Am Fam Physician. 2004;69(5):1281
Administration of corticosteroids at least 24 hours before delivery is associated with a decreased risk of respiratory distress syndrome (RDS), intraventricular hemorrhage, and neonatal mortality in preterm infants. However, the effectiveness of corticosteroids when delivery occurs within 24 hours of corticosteroid administration is unclear. Elimian and colleagues studied the effect of corticosteroid administration close to delivery on perinatal morbidity and mortality.
The authors reviewed data from 229 infants born at 23 to 34 weeks’ gestation between 1998 and 2002 at a university teaching hospital. No antenatal corticosteroids were given to 104 infants, and 125 infants were exposed to only one 12-mg dose of betamethasone. The steroid-exposed infants had significantly lower gestational age at delivery (28.4 weeks compared with 29.7 weeks) and longer admission to delivery interval (4.6 hours compared with 1.1 hours) than noncorticosteroid-exposed infants. Steroid-exposed infants also had lower birth weights (1,189 g [2 lb, 10 oz] compared with 1,289 g [2 lb, 13 oz]), but this difference did not reach statistical significance. The two groups did not differ in rates of chorioamnionitis, Apgar scores, and use of surfactant or vasopressor therapy in the neonatal period. Bronchopulmonary dysplasia was significantly more common in steroid-exposed infants (36.8 percent compared with 16.3 percent), but the groups did not differ in rates of RDS, intra-ventricular hemorrhage, necrotizing enterocolitis, patent ductus arteriosus, retinopathy, sepsis and neonatal mortality. Logistic regression was used to adjust outcomes for gestational age. After adjustment, infants who received one dose of betamethasone had significant reductions in neonatal mortality rates (odds ratio [OR], 0.31), intraventricular hemorrhage (OR, 0.42), and need for vasopressor therapy (OR, 0.35). Adjustment did not reveal any differences between the groups in the other outcomes monitored.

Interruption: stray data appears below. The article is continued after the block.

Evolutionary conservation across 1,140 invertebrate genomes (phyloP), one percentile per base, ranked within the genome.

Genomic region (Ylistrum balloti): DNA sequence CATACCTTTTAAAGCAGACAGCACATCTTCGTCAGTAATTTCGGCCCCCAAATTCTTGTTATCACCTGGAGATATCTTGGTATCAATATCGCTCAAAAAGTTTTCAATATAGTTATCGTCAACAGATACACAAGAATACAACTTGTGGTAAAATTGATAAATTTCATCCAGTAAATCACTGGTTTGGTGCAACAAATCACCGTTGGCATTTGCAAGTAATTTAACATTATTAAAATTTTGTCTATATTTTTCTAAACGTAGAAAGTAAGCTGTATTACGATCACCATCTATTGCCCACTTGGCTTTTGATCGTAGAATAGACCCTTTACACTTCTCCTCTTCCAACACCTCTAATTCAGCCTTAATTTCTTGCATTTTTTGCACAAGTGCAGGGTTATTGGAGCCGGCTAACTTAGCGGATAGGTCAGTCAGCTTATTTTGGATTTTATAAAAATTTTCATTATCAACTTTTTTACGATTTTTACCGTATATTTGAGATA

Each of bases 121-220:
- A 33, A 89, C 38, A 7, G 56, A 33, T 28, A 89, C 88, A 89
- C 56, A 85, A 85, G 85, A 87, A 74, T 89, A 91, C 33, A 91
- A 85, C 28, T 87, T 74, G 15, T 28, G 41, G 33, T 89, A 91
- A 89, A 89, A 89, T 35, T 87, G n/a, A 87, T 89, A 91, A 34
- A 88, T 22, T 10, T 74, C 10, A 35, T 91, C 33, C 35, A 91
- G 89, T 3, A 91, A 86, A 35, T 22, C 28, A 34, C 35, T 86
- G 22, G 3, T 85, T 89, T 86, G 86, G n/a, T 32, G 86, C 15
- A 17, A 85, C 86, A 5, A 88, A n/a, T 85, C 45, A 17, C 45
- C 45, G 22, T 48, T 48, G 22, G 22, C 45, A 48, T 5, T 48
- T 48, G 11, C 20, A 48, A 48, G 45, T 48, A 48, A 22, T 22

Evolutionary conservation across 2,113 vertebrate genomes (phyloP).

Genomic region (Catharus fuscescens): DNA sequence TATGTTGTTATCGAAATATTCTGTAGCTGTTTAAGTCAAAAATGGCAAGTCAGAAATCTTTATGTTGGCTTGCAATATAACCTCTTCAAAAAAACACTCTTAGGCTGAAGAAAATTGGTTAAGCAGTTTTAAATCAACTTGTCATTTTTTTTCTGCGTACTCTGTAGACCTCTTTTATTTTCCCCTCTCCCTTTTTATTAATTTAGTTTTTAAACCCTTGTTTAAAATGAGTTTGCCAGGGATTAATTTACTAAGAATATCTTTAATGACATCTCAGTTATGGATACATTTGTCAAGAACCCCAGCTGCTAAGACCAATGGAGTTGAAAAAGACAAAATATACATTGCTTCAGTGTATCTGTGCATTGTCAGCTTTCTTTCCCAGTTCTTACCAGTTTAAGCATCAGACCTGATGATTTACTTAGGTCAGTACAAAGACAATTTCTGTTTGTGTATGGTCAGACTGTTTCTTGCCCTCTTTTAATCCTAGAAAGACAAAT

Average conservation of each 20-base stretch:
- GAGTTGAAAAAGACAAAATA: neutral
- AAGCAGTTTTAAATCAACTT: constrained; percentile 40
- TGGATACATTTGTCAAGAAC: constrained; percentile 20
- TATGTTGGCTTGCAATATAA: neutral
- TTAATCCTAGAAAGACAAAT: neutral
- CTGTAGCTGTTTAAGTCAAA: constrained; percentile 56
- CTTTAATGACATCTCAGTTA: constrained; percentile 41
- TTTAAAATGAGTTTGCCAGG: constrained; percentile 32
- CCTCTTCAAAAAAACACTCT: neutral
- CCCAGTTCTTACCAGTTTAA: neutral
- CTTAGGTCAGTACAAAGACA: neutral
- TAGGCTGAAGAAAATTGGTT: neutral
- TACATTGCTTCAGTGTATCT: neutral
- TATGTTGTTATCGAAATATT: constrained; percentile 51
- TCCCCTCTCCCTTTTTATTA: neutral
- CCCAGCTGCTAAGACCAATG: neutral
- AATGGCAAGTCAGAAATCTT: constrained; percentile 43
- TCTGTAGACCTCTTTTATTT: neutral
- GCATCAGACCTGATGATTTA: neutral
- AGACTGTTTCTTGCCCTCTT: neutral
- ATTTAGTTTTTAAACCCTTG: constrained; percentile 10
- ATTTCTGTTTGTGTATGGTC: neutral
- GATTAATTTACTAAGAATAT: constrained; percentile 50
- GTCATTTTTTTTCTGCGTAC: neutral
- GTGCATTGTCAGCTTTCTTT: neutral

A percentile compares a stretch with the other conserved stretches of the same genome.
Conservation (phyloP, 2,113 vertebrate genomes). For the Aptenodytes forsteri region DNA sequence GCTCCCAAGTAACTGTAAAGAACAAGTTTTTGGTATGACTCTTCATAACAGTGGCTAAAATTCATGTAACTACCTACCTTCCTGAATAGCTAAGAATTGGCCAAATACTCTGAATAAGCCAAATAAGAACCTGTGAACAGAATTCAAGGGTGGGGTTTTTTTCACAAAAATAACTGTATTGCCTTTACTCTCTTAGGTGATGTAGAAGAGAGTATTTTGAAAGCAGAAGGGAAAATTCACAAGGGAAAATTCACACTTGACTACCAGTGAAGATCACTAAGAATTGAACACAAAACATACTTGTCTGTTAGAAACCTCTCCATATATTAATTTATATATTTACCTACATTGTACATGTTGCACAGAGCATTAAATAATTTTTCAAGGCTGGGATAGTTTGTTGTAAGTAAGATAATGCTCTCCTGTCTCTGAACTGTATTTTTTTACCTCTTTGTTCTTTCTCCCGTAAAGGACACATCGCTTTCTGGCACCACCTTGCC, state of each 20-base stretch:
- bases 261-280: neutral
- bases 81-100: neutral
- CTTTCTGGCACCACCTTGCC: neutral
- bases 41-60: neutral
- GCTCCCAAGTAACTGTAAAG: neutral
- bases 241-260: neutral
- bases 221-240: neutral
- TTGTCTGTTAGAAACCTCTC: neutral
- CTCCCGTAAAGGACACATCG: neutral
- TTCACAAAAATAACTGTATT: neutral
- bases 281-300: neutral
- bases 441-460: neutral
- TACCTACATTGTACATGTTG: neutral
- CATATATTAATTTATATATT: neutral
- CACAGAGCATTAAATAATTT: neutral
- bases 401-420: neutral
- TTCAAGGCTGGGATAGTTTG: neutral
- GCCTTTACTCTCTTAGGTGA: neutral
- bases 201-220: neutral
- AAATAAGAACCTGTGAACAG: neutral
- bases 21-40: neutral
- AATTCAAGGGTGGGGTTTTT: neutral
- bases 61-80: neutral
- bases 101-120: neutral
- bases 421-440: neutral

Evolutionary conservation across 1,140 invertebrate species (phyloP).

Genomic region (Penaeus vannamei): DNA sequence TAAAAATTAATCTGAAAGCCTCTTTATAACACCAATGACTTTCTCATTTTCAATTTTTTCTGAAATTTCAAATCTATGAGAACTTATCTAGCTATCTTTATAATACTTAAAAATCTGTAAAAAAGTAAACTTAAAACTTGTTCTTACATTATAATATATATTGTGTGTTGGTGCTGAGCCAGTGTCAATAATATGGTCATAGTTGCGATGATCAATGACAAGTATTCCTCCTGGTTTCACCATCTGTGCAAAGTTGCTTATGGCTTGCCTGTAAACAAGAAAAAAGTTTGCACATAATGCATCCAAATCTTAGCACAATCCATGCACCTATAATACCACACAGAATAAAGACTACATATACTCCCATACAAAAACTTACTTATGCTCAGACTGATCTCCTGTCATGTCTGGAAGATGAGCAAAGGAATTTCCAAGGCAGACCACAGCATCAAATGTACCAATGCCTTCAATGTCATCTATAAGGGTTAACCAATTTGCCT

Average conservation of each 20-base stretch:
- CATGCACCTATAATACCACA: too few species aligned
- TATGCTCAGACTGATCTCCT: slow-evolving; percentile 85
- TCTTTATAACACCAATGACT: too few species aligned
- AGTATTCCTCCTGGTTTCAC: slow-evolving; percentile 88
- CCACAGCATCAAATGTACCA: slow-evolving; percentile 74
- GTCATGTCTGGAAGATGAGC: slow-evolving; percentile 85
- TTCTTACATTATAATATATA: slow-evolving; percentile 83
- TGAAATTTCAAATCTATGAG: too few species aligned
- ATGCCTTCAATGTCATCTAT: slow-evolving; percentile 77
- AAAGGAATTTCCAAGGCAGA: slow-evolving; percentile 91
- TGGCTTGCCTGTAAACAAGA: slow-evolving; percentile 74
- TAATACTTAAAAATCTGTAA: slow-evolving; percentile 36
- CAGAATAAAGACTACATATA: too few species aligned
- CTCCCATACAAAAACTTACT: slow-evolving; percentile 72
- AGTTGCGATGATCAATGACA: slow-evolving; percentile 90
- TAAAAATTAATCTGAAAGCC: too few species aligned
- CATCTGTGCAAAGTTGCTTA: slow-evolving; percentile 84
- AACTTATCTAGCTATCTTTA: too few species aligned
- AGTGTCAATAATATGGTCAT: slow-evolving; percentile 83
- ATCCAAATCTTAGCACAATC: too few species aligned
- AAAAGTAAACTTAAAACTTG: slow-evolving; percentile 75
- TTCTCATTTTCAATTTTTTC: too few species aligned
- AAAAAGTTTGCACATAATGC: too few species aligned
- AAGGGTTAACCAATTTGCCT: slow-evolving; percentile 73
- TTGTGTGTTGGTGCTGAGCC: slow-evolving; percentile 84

The authors conclude that an incomplete course of antenatal corticosteroids has benefits for premature infants. They believe the higher rate of bronchopulmonary dysplasia could be explained by the differences in gestational age and greater lung immaturity in the treated group.